1. Royal Family investments Ltd. 15 Herbal Yoghurt (4 types; Moringa, Beetroot, Hibiscus,
Aloe vera) Other products include Papaya fruit juice, papaya tea, tree tomato
 This yogurt contains herbal extracts and is not just conventionally flavored. It, therefore, has an array of nutritional benefits over and above ordinary yogurt. The prototype has been developed, currently in the process of lab experimentation to ascertain nutrient levels in different concentrations of herbal extract.
 2. Herbalink Co. Ltd. 7 Herbal Acaricide, pesticide, Ecto-parasite repellant In the cattle corridor of western Uganda, tick resistance to drugs is a serious challenge to livestock farmers. The solution to this lies in the use of indigenous herbal solutions that will not only be cheap to produce but also easy to access and carrying less risk compared to inorganic products. Prototypes have been produced, with the potential to kill ticks and other pests. Experimentation (Field and Lab) is going on to establish the efficacy of the products.
 3. Magezi Energy Co. Ltd 3 Briquettes from food and farm wastes (Banana peels, coffee husks, maize, cassava paste, etc) Briquette saving stoves, Chicken Brooders The products contribute to household and farm waste management in a manner that lessens the use of wood fuel and deforestation. Products have been made and tested. Good for domestic use, schools, and restaurants, and the size of the stove and briquettes varies accordingly. Funds are required to promote and commercialize them.
 4. Active Living 5 Lemon after-shave, Lemon hand-wash, (others eg Onion powder,) Handy skin-care products locally made from lemon The products are already in use in local hair salons and restaurants. They replace the use of fresh lemon juice on the skin in local salons.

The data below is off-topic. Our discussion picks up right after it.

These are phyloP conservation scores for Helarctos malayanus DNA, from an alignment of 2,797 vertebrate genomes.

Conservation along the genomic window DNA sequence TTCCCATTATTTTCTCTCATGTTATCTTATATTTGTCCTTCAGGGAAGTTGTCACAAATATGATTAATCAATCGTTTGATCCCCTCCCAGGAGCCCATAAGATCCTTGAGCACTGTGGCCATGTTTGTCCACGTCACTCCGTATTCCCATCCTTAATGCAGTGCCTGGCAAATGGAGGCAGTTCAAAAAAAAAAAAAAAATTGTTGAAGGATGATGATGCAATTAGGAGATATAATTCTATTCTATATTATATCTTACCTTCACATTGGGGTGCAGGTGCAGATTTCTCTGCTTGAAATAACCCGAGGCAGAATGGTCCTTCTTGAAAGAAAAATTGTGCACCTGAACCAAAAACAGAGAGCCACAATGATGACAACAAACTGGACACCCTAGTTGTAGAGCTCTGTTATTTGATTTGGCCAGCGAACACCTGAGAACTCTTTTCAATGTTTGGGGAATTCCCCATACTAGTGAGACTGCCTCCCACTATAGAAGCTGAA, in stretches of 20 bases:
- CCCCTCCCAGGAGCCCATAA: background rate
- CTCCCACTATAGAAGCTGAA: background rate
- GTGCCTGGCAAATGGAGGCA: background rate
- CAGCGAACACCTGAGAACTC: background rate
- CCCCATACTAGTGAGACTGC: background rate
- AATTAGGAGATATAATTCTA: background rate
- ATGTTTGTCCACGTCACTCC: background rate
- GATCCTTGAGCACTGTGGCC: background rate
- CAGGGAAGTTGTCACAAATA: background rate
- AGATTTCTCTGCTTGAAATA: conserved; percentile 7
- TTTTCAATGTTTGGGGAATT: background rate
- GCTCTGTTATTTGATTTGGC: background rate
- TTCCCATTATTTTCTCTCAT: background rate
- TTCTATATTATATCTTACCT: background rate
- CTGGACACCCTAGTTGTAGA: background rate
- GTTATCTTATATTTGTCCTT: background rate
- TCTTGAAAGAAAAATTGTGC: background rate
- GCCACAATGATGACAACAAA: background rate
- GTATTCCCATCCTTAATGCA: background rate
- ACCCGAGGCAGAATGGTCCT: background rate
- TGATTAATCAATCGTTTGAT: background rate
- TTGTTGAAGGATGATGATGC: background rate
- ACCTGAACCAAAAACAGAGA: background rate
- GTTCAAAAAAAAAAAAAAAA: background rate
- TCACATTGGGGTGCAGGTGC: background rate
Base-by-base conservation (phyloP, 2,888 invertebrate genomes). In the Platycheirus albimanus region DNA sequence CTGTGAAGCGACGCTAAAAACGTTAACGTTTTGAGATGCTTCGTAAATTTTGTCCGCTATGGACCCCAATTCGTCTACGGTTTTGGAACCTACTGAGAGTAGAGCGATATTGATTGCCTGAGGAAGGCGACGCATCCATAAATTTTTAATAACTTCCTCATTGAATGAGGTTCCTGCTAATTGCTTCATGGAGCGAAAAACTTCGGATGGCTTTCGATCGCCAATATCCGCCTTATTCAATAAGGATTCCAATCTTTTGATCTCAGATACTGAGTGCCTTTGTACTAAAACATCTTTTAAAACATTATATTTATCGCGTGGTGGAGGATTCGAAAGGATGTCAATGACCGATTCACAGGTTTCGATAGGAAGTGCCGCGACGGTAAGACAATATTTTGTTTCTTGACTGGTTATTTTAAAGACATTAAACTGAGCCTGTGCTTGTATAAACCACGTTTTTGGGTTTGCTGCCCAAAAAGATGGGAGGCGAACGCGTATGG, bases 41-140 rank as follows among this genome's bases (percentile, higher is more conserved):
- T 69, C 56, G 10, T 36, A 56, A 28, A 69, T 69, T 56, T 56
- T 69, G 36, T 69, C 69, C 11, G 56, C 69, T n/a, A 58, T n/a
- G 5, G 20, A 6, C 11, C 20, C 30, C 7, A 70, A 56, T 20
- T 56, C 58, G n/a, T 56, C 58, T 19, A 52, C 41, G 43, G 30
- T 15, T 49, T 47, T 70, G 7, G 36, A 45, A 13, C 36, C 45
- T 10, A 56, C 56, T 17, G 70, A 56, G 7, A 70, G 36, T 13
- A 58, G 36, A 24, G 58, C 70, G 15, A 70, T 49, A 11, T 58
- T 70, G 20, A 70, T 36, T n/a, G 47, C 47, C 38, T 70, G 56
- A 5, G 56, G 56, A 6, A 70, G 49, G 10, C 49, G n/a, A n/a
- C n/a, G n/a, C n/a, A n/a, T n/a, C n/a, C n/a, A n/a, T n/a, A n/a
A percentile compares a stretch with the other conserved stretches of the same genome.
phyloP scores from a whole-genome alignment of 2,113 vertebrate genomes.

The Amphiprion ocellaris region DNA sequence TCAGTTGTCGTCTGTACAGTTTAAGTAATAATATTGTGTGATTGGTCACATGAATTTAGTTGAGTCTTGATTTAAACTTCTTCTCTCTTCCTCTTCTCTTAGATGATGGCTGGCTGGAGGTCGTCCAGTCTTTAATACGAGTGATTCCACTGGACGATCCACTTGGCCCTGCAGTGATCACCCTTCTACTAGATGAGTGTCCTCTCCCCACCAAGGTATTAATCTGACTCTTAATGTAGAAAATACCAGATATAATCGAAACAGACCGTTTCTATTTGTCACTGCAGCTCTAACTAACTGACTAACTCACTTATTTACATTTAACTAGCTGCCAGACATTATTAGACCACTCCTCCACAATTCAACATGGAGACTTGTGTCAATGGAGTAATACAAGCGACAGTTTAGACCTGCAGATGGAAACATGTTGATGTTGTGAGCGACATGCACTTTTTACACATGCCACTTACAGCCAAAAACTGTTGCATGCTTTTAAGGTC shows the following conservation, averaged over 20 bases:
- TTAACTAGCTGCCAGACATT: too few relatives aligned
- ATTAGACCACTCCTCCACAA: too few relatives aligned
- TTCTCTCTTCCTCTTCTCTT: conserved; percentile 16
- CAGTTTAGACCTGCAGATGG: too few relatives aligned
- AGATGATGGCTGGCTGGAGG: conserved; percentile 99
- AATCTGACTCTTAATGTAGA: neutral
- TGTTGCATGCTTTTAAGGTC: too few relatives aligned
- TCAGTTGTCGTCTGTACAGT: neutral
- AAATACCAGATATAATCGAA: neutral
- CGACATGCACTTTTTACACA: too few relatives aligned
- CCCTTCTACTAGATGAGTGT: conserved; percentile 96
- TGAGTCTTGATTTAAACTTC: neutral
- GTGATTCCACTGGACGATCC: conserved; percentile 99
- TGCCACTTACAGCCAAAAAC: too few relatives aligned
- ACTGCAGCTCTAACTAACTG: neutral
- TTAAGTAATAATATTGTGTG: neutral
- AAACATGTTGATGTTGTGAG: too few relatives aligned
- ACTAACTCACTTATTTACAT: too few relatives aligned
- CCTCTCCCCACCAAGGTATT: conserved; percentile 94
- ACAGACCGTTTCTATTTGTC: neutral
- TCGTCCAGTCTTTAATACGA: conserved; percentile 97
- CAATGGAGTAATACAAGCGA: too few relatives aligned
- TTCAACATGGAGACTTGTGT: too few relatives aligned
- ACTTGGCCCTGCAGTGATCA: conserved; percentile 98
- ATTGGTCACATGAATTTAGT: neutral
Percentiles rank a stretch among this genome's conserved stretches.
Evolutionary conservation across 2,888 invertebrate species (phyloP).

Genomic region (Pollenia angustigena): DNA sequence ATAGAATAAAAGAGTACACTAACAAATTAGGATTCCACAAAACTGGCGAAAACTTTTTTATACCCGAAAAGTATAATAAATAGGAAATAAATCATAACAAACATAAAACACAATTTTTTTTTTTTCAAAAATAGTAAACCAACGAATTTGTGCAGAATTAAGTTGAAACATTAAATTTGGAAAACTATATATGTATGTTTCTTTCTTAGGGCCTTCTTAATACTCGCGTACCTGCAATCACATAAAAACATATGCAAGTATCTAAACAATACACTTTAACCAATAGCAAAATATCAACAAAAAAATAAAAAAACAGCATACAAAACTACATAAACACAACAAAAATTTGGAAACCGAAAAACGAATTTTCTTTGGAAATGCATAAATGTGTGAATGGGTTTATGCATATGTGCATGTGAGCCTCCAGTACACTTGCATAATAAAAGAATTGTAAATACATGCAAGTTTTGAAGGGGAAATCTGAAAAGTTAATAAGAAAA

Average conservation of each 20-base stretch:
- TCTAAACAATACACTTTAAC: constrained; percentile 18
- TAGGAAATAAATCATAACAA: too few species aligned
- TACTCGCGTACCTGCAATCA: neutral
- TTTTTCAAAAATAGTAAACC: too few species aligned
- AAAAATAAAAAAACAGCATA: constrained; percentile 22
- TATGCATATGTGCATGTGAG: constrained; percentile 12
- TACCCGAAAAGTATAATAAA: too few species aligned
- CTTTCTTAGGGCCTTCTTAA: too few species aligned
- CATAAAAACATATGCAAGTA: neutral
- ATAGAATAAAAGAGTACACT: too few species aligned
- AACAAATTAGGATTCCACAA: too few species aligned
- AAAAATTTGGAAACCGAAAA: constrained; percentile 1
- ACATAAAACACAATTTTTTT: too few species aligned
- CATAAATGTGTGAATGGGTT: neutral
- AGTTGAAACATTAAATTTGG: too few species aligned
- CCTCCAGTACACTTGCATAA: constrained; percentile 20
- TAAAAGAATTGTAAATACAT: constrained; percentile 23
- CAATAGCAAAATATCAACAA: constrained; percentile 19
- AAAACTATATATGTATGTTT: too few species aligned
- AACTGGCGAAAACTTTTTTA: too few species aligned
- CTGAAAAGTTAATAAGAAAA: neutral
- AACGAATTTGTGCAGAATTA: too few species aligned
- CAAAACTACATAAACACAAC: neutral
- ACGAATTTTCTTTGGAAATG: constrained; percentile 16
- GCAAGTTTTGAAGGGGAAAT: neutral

5. Pomic International Ltd. 7 Banana fibre products among other products. A very cheap local material that can be turned into useful products such as paper bags to replace polythene bags. A variety of products have been made; banana fibre paper bags, table mats, wall hangings. Equipment for mass production of the paper is required.
 6. Amorine Investments 4 Mushroom products (dried mushroom, powder) Venturing into nutritious food preparations with the addition of mushroom powder. The group has learned how to grow mushrooms, dry them and make powder. More products and food mixtures can be learned from the Mushroom Research and Training Centre (Kabale).
 7. Juka
Investments Ltd
8. Pendo Co. Ltd9. Berna Investments



– Fruit Juices (Mango,
Pineapple, banana)
– Fruit Juices
– Tomato ketchup
 Fruit Juice, jam, and tomato ketchup processed from locally available fruits and vegetables. Up to 8 products have been produced and are being tested for shelf life
 10. Micton- Agrifoods U. Ltd 5 A variety of products including lemongrass yogurt Venturing into new and unconventional flavors of yogurt Products have been made and are out in the market. Funds are required for expansion.